City may head to court over Floyd Mayweather event - KCTV5

City may head to court over Floyd Mayweather event

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The issue has roiled City Hall.

Kansas City Councilman Michael Brooks, who took office in 2011, persuaded City Manager Troy Schulte this fall to issue a $15,000 check to bring controversial boxer Floyd Mayweather to Kansas City for an event.

Except Schulte was unaware that Mayweather had served time this summer on a domestic violence charge. Questions began to be raised about the city funding the planned youth enrichment and anti-violence event, with some saying Mayweather was an unfit role model to discuss anti-violence.

The event, which was slated to be held earlier this month, never occurred. So the city demanded repayment. Except the check has been cashed.

And the city's efforts to voluntarily get repaid have been unsuccessful to date.

"It was an opportunity for us to step in and help a group that is doing good things," the city manager explained. "But it's unfortunate it's turning out this way."

Brooks and Ossco Bolton, a former gang leader, had proposed the event. Bolton is now executive director of P.O.S.S.E., which stands for Peers Organized to Support Student Excellence. The organization began in 1995 and bills itself as providing training, mentoring and constructive activities for youth to become leaders. The group works with at-risk, inner city kids.

Bolton says he has tried to reschedule the event or get a substitute leader such as Mayweather's father to head up the event in early 2013.

"This is the first time I've even spoken out," he told KCTV5's Stacey Cameron. "This is my city. I was born and raised in Kansas City."

He said this would have been an amazing event for youth.

"A lot of our young people in the urban core don't get a chance to meet a champion," he said. "My contact was Councilman Brooks. And we had been talking about doing something even when he was a pastor. The opportunity came up once (he joined the City Council)."

The city had given the organization until Thursday to repay the money, but the money wasn't forthcoming.

"What we'll probably do from the city's perspective is pursue our legal options," Schulte told KCTV5.

Brooks repeatedly refused to explain to taxpayers what happened.

"As long as the investigation is going on, I don't have any comment," he said about an internal audit at City Hall. "When the investigation is over with, I'll say whatever needs to be said."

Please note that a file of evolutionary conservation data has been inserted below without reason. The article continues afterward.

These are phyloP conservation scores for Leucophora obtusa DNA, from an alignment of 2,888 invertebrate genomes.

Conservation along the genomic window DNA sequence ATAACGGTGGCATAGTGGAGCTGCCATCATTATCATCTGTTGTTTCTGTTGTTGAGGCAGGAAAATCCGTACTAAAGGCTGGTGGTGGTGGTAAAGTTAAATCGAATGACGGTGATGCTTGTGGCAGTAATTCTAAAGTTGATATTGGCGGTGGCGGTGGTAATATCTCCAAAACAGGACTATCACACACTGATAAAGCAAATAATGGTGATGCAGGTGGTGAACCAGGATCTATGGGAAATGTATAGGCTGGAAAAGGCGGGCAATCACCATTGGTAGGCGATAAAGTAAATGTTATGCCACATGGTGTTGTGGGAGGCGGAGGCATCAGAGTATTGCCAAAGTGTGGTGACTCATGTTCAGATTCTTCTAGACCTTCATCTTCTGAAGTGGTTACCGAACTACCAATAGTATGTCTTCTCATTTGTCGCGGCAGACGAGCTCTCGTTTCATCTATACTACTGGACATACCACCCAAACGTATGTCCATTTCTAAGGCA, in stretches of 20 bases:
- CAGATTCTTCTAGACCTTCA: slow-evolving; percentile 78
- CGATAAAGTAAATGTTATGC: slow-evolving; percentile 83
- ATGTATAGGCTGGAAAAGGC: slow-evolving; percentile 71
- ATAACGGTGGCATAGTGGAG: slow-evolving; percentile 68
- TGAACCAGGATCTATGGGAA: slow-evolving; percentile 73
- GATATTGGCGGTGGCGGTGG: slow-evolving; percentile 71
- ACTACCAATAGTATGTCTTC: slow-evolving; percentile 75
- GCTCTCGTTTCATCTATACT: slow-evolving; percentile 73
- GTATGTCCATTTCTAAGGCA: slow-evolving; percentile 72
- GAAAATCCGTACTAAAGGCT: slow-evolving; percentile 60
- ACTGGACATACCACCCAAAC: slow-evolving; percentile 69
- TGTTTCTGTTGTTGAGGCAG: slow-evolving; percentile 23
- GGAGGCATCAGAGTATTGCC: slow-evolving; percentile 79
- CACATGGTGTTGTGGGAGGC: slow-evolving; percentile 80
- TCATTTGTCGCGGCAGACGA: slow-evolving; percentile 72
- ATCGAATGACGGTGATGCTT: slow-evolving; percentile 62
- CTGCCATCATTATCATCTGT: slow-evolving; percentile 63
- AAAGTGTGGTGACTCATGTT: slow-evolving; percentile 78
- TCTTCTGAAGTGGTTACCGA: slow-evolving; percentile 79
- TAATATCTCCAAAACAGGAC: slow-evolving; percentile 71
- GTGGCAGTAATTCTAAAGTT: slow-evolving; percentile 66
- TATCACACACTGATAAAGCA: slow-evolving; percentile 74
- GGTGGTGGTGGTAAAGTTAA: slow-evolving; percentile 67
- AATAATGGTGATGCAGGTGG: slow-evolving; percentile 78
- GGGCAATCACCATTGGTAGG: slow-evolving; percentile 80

City documents indicate that Schulte, Brooks and others at City Hall had previously supported another effort to bring Mayweather to town. Bolton and Ron Hunt, a Kansas City activist, sought neighborhood grant funds to put together last April an event featuring Mayweather and fellow boxer Evander Holyfield.

Emails indicate that Schulte and Brooks were originally aboard. But the grant request went nowhere with the advisory group that approves the funding in part because of flaws in the application such as listing a Hickman-Mills School District facility as the site without ever contacting the district for approval.

Hunt has been a lightning rod at City Hall and the Kansas City School District. He drew backlash from many African-American leaders when he proposed in 2010 that students skip class at the Kansas City School District, which has provided him funding in the past.

Bolton downplays Hunt's involvement in the Mayweather event.

"Ron's involvement was finding the entertainment, and he knows the process," Bolton explained.

However this particular issue is resolved, it is likely to spark changes at City Hall.

"What we'll do is pursue all the legal remedies available to us, and we'll see if we can get the money back and back into other civic needs. And we'll tighten up our procedures," the city manager said.

Bolton apparently posted the following in all caps on his Facebok page in response to KCTV5's coverage, "WHY CAN'T YOU ALL REPORT THE REAL NEWS AND NOT ACT LIKE SNAKES FOR RATINGS...20 CHILDREN MURDERED AND YOU ALL STILL WORRIED ABOUT $15,000 FROM A $1 BILLION DOLLAR BUDGET THIS CITY HAS."

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